The Mw 7.2 Fiordland earthquake of August 21, 2003
Background and preliminary results
The Mw 7.2 Fiordland earthquake of August 21 2003 was the largest shallow earthquake to occur in New Zealand for 35 years. Because of its location in an unpopulated area, it caused only minor damage to buildings, roads and infrastructure. It triggered numerous landslides on steep slopes in the epicentral region, where intensities reached MM9. Deployments of portable seismographs, strong motion recorders and GPS receivers in the epicentral region immediately after the event have established that the earthquake involved thrusting at the shallow part of the subduction interface between the Australian and Pacific plates. Recently installed strong motion recorders of the GeoNet network have ensured that the earthquake is New Zealand's best recorded subduction interface event. Microzonation effects are clear in some of the records. Current peak ground acceleration attenuation relationships for New Zealand subduction interface earthquakes underprediet the ground motions recorded during the earthquake, as was the case for previous large events in Fiordland in 1993 and 1989. The four portable strong motion recorders installed in the epicentral region have provided excellent near-field data on the larger aftershocks, with recorded peak ground accelerations ranging up to 0.28g from a nearby ML 6.1 event.
Beavan, J. & Haines, J., (2001). Contemporary horizontal velocity and strain-rate fields of the Pacific-Australian plate boundary zone through New Zealand. Journal of Geophysical Research, 106: 741-770.
Darby, D. J. & Beavan, J., (2001). Evidence from OPS measurements for contemporary plate coupling on the southern Hikurangi subduction thrust and partitioning of strain in the upper plate. Journal of Geophysical Research, 106: 30,881-30,891.
DeMets, C., Gordon, R. G., Argus, D. F. & Stein, S., (1994). Effect of recent revisions to the geomagnetic reversal time scale on estimates of current plate motions. Geophysical Research Letters, 21: 2191-2194.
Doser, D. I., Webb, T. H. & Maunder, D. E., (1999). Source parameters of large historical (1918-1962) earthquakes, South Island, New Zealand. Geophysical Journal International, 139: 769-794.
Eberhart-Phillips, D. & McVerry, G. H., in press. Estimating slab earthquake response spectra from a 3-D Q model. Bulletin of the Seismological Society of America.
Eberhart-Phillips, D. & Reyners, M., (2001). A complex, young subduction zone imaged by three-dimensional seismic velocity, Fiordland, New Zealand. Geophysical Journal International 146: 731-746.
Hancox, G. T., Cox, S., Turnbull, I. M. & Crozier, M. J., (2003). Reconnaissance studies of landslides and other ground damage caused by the M7. l Fiordland earthquake of 22 August 2003. Institute of Geological and Nuclear Sciences science report 2003/30.
Hancox, G.T., & Perrin, N.D., (1994). Green Lake landslide: a very large ancient rock slide in Fiordland, New Zealand. Proceedings of the VIIth I.A.E.G. International Congress, Lisbon, Portugal, 5-9 Sept 1994, p 1677 - 1689.
Hancox, G.T., Perrin, N.D., & Dellow, G.D., (2002). Recent studies of historical earthquake-induced landsliding, ground damage, and MM intensity in New Zealand. Bulletin of the New Zealand Society for Earthquake Engineering, 35: 59-95.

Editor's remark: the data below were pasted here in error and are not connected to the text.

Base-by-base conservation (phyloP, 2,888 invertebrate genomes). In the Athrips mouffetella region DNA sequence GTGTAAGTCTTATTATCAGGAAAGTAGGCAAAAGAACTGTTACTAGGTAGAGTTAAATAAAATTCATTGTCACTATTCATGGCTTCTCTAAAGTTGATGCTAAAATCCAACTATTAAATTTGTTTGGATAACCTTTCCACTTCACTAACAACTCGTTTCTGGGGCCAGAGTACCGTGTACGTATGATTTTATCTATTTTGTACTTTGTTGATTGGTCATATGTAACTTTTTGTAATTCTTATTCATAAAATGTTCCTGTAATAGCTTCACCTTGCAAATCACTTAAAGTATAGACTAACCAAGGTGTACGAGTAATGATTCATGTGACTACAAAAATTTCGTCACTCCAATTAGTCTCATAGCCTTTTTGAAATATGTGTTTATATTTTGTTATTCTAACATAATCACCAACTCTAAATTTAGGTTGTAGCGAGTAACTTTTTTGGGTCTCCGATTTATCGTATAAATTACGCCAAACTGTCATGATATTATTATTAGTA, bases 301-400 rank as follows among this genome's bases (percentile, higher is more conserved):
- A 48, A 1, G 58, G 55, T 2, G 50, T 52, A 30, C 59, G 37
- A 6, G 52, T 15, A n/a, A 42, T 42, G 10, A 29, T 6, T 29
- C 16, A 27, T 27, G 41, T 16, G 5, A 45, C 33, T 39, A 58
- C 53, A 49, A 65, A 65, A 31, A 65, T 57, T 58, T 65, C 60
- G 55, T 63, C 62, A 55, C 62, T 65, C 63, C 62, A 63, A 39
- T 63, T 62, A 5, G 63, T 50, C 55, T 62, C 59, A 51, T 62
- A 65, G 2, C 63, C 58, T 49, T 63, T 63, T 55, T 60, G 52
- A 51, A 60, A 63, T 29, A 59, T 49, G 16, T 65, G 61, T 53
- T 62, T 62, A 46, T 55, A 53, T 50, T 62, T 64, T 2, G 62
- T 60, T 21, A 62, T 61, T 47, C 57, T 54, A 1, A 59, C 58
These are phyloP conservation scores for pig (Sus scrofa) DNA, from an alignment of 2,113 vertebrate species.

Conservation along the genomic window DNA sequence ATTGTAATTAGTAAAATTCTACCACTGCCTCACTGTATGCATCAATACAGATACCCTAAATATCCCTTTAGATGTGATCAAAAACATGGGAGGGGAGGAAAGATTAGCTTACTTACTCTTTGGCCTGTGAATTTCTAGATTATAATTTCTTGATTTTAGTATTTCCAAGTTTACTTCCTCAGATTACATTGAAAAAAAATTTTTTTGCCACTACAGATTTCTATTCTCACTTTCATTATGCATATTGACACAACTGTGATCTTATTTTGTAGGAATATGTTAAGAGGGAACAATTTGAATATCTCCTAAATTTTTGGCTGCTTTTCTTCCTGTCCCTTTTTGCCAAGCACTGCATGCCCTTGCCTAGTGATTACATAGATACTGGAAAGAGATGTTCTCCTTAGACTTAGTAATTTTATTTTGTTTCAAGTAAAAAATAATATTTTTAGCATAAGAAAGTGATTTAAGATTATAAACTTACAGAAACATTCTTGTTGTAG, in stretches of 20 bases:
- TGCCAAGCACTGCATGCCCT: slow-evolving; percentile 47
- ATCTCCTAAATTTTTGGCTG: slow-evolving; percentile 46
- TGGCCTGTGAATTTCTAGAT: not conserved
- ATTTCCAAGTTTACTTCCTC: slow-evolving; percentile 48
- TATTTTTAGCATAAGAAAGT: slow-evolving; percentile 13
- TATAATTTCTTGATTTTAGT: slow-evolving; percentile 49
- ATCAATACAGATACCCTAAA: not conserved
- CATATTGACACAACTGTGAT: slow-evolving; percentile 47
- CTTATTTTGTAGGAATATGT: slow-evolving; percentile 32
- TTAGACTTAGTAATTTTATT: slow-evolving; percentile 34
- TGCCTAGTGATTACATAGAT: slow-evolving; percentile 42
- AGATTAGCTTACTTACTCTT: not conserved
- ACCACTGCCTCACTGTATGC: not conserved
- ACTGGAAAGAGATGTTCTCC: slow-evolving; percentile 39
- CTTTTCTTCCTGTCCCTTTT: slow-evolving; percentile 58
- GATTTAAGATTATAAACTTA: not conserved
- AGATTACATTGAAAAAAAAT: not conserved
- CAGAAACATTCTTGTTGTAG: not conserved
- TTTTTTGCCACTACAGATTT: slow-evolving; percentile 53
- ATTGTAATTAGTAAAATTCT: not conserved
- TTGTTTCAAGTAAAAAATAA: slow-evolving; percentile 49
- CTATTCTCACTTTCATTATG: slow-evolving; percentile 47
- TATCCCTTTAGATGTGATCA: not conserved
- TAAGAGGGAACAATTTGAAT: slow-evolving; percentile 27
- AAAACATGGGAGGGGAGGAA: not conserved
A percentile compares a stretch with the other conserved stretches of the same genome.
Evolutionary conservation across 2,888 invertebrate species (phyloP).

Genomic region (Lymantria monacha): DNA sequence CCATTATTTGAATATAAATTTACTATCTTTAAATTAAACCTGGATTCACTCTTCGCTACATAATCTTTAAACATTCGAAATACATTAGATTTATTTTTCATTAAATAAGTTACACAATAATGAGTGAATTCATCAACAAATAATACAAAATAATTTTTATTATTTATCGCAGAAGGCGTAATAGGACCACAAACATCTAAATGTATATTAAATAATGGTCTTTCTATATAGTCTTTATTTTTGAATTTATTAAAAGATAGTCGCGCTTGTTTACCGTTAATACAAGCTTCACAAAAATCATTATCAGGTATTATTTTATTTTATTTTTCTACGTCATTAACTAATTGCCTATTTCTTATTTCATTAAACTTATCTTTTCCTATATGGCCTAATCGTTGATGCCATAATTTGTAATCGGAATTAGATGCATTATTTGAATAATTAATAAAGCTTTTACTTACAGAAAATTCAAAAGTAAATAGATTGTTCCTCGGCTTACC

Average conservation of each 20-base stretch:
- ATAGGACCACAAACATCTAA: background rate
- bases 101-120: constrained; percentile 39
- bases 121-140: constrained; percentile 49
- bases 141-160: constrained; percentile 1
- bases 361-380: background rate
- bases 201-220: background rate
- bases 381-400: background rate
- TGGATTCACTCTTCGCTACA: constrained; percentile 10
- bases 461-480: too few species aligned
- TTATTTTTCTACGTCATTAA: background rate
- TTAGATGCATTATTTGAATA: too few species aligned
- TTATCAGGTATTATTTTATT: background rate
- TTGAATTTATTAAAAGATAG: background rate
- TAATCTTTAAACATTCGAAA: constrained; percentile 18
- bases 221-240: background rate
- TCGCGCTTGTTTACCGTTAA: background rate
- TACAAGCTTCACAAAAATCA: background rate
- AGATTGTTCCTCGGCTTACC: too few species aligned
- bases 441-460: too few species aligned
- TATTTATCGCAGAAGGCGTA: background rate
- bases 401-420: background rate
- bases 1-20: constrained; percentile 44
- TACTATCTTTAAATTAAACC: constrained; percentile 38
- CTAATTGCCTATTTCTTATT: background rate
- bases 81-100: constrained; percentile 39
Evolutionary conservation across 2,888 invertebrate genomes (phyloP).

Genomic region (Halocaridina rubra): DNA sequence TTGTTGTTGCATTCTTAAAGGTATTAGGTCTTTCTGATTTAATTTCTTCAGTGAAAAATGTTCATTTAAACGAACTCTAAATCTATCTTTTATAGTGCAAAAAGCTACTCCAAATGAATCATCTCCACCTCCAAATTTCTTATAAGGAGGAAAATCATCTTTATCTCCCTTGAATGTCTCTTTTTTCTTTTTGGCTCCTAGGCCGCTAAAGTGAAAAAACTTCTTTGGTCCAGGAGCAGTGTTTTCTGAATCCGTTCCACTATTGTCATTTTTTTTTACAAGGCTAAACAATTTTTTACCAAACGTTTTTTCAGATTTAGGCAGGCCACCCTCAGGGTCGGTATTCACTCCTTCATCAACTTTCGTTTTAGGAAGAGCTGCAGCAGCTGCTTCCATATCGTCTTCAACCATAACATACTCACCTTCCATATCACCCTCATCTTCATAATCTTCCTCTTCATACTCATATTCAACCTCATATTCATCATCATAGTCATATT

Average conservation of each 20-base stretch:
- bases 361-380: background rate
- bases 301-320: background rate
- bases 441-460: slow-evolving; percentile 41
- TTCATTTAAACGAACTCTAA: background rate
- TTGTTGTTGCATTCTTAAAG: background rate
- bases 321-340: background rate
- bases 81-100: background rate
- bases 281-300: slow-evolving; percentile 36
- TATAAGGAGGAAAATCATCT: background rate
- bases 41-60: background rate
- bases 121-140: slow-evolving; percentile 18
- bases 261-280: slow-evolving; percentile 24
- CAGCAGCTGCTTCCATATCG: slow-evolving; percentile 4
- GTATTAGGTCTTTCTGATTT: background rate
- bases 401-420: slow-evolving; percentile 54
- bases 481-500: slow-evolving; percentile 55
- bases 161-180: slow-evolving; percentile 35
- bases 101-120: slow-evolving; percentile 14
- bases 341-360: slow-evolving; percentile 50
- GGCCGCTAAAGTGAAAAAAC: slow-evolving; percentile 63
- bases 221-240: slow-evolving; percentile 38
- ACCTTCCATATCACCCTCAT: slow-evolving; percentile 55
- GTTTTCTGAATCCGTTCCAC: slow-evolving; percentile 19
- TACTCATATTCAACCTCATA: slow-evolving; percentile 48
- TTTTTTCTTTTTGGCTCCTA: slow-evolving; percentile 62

INQUA, (2003). An innovative approach for assessing earthquake intensities: The proposed INQUA Scale based on seismically-induced effects in the environment. Report of Working Group under the INQUA Subcommission on Palaeoseismicity. 16th INQUA Congress, Reno, USA, July 2003.
McVerry, G.H., Zhao, J.X., Abrahamson, N.A. & Somerville, G.H., (2000). Crustal and subduction zone attenuation relations for New Zealand earthquakes. Paper No. 1834, Proceedings 12th World Conference on Earthquake Engineering, Auckland, New Zealand.
Reyners, M., Gledhill, K. & Waters, D., (1991). Tearing of the subducted Australian plate during the Te Anau, New Zealand, earthquake of 1988 June 03. Geophysical Journal International 104: 105-115.
Reyners, M., Robinson, R., Pancha, A. & McGinty, P., (2002). Stresses and strains in a twisted subduction zone - Fiordland, New Zealand. Geophysical Journal International 148, 637-648. DOI: https://doi.org/10.1046/j.1365-246X.2002.01611.x
Reyners, M. & Webb. T, (2002). Large earthquakes in Fiordland, New Zealand, 1989-93. New Zealand Journal of Geology & Geophysics 45: 109-120.
Robinson, R., Webb, T., McGinty, P., Cousins, J. & Eberhart-Phillips, D., (2003). The 2000 Thompson Sound earthquake, New Zealand. New Zealand Journal of Geology & Geophysics 46: 331-341.
Saiki, T., Okada, H., Takahashi, T., Irikura, K., Zhao, J. X., Zhang, J., Thio, H.K., Somerville, P.G., & Fukushima, Y., (2003). Attenuation models for response spectra derived from Japanese strong-motion records accounting for tectonic source types. Abstract submitted to 13th World Conference on Earthquake Engineering, Vancouver, Canada 2004.
Van Dissen, R., Cousins, J., Robinson, R. & Reyners, M., (1994). The Fiordland earthquake of 10 August 1993. Bulletin of the New Zealand National Society for Earthquake Engineering 27: 147-154.
Youngs, R. R., Chiou, S.-J., Silva, W. J. & Humphrey, I. R., (1997). Strong ground motion attenuation relationships for subduction zone earthquakes. Seismological Research Letters 68: 58-73.
Copyright (c) 2003 Martin Reyners, Peter McGinty, Simon Cox, Ian Turnbull, Tim O'Neill, Ken Gledhill, Graham Hancox, John Beavan, Dion Matheson, Graeme McVerry, Jim Cousins, John Zhao, Hugh Cowan, Grant Caldwell, Stewart Bennie, GeoNet team
This work is licensed under a Creative Commons Attribution 4.0 International License.